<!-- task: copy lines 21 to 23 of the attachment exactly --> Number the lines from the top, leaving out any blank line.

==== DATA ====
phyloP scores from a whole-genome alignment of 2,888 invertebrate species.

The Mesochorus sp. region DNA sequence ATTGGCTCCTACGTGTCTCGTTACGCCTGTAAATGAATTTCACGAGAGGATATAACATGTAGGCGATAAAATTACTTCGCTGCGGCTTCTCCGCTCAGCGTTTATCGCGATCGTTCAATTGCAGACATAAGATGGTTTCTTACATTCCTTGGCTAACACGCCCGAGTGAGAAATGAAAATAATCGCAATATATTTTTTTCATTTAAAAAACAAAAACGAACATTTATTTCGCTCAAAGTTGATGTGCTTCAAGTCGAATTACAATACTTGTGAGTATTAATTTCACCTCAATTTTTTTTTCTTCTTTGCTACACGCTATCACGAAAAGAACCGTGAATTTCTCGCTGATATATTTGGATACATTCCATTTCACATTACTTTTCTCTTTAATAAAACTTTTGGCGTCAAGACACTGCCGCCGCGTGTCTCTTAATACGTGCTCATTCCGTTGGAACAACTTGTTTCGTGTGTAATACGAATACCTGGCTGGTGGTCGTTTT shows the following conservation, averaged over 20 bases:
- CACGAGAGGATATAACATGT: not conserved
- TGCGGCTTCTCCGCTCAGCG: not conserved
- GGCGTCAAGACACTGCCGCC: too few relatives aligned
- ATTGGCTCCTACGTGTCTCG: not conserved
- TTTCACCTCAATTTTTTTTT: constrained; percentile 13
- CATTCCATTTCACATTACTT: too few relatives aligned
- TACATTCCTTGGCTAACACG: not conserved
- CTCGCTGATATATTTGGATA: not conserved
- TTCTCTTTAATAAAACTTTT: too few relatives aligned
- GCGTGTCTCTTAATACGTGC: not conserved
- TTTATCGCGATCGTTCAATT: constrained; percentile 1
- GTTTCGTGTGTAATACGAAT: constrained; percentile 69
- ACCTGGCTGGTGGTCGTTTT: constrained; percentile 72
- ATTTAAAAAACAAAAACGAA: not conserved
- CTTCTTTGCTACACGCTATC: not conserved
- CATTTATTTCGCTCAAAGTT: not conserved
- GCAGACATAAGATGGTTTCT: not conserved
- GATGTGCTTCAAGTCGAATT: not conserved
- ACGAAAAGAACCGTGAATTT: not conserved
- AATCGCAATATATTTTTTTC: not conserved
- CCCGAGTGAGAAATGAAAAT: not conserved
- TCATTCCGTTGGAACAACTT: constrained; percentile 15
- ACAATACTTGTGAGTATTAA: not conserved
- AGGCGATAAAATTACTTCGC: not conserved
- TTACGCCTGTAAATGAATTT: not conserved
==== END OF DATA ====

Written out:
- ACGAAAAGAACCGTGAATTT: not conserved
- AATCGCAATATATTTTTTTC: not conserved
- CCCGAGTGAGAAATGAAAAT: not conserved